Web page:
The Importance of Stepping Into the Shoes of the Person of Ordinary Skill in the Art (POSITA)
All too often patent examiners and patent practitioners give lip service to the importance of the “person of ordinary skill in the art” (“POSITA”) when discussing issues such as obviousness rejections, the meaning of claim terms in litigation, and many other critical patent law issues. This “person of ordinary skill in the art” is a hypothetical person about which much of patent law revolves. Despite the importance of the POSITA, arguments as to what a POSITA knows or does not know are often conclusory and weak. While it is hard to step into the shoes of this hypothetical individual (since he or she does not exist, among other reasons), it is a critical first step when seeking to overcome rejections during patent prosecution, and when presenting arguments supporting a client’s interests in litigation or before the US Patent Trial and Appeal Board (“PTAB”).
A POSITA “is a hypothetical person who is presumed to have known the relevant art at the time of the invention.” M.P.E.P. 2141(II)(C). In practice, that means a POSITA knows of anything (and everything) that is written in any prior art document. This foundational definition is where the knowledge of a POSITA can begin to be used objectively to demonstrate the POSITA’s scope of knowledge. As this knowledge is assembled through careful review of the prior art, the POSITA begins to emerge as much more than hypothetical, and a patent attorney can craft proper and persuasive arguments revolving around the POSITA.
An example highlighting the importance of a careful and detailed analysis that puts oneself in the shoes of a POSITA is seen in our firm’s victory in CLIM-A-TECH INDUSTRIES, INC., v. William A. Ebert, IPR2017-01863 denying institution of an Inter Partes Review challenging the validity of our client’s patent. In this case, our firm, along with co-counsel, was able to successfully defend the validity of a patent by convincing the PTAB not to institute Inter Partes Review (“IPR”) proceedings to evaluate a validity challenge of our client’s patent.
In this case, the petitioner asserted multiple prior art references allegedly relating to the claims of our client’s patent at issue. Among a number of persuasive arguments advanced by our firm in support of denying the petitioner’s IPR request was a critical argument relating to the POSITA. The critical argument relied on the fact that a first reference (“Marley Plastics”) teaches that a type of structure in the art having abutting beveled strip ends are inoperative. Marley Plastics then proceeds to teach an alternative to the inoperative and undesirable bevel corner prior art. This alternative solution uses a molded corner to connect the squared end edge strips instead of using beveled connections. The claimed invention had both beveled ends and the molded corner. By stepping into the shoes of the POSITA, we were able to argue:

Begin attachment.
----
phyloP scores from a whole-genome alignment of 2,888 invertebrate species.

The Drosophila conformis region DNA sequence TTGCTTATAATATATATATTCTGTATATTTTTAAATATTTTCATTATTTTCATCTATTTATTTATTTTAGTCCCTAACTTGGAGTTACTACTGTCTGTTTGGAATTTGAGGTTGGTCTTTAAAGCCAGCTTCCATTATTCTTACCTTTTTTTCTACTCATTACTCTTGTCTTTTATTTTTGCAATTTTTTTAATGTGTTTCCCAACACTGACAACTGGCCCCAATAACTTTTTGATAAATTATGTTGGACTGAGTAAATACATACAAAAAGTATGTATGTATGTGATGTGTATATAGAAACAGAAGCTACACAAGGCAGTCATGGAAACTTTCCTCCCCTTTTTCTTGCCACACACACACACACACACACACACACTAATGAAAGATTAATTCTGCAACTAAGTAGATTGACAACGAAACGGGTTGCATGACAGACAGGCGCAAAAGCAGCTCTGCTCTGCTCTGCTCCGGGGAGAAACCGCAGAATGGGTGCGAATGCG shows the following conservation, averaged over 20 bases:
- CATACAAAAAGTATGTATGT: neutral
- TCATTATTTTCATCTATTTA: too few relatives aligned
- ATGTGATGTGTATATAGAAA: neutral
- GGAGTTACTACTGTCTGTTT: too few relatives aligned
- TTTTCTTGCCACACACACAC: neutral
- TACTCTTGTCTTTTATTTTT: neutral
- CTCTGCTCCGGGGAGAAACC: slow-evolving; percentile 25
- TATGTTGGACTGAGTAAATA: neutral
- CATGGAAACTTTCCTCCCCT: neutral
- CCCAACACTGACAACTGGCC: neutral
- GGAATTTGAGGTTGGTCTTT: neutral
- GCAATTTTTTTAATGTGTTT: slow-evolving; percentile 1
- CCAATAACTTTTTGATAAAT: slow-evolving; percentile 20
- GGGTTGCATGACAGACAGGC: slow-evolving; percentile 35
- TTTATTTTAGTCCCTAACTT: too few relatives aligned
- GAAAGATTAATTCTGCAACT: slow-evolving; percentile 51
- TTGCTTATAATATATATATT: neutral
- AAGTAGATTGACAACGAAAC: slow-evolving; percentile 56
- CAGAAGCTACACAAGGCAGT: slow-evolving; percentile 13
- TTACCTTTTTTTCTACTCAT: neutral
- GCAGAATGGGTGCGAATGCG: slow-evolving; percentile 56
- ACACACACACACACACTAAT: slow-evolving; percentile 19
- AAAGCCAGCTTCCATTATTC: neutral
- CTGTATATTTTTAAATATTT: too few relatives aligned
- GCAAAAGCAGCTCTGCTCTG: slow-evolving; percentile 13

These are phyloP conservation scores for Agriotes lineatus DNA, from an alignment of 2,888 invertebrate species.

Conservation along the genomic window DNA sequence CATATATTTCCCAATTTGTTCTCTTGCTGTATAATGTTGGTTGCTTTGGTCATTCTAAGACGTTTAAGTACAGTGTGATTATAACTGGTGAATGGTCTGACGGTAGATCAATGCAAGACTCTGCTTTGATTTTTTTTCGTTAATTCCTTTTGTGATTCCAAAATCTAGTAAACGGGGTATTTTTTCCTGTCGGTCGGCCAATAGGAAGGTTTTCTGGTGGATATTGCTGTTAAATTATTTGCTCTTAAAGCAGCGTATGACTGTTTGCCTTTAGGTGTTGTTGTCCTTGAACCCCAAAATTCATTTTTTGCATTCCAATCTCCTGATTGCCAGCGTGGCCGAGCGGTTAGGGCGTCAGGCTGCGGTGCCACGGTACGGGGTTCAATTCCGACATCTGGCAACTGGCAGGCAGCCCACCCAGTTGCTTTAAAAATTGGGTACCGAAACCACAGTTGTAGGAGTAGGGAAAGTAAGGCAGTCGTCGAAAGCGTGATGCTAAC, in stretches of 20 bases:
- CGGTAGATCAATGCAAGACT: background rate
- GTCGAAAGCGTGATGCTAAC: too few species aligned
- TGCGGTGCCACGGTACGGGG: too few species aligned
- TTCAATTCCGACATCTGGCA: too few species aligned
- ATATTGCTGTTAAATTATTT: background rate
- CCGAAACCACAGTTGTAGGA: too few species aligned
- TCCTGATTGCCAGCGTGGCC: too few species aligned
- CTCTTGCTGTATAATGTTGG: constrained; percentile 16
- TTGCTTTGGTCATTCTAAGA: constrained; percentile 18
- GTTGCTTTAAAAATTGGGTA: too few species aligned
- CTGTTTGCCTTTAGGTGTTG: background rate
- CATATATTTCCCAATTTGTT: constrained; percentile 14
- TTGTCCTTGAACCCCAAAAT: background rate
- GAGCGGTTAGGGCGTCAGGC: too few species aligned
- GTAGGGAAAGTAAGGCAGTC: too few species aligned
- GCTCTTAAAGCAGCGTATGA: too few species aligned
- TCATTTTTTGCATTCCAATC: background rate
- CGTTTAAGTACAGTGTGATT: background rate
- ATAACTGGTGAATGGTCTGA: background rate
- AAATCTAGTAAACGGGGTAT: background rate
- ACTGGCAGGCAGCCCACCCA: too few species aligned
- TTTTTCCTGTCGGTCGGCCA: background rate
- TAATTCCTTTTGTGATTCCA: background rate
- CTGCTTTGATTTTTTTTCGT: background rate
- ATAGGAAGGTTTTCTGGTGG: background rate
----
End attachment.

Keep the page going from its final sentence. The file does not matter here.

A person having ordinary skill in the art would know of the substantial problems caused by the beveled corner connections of cathode edge protectors, and would not have any reason or motivation to modify the square ends of Marley Plastics with the known inoperable bevel ends of the prior art taught in either Marley Plastics Fig. 2 or Tetrault. (Ex. 2003, ¶104-106). Marley Plastics discourages a POSITA from using beveled end edge strips. Accordingly, it would not have been obvious to a POSITA to combine the Marley Plastics invention with the prior art beveled end edge strips of Marley Plastics Fig. 2 or Tetrault to teach the cathode edge protectors of claims 1, 15, and 17.
This argument was found persuasive by the PTAB and institution of the inter partes review (“IPR”) was denied. It would not have been obvious to combine the references to arrive at the claimed invention. We successfully argued that, when one truly considered what a POSITA must know based on this prior art, putting ourselves into the shoes of the POSITA, it was clear that one would not combine the references at issue to arrive at the claimed invention.
Thus, careful consideration of the knowledge of a POSITA is vital to analyzing a proper obviousness rejection. This applies both when overcoming obviousness rejections during prosecution of a patent application, as well as in litigation and/or post grant proceedings before the US Patent Trial and Appeal Board.
Lambert Shortell & Connaughton has a great deal of experience overcoming obviousness rejections at the USPTO to obtain patents for our clients, as well as at ligation and before the US Patent Trial and Appeal Board to defend our clients’ interests.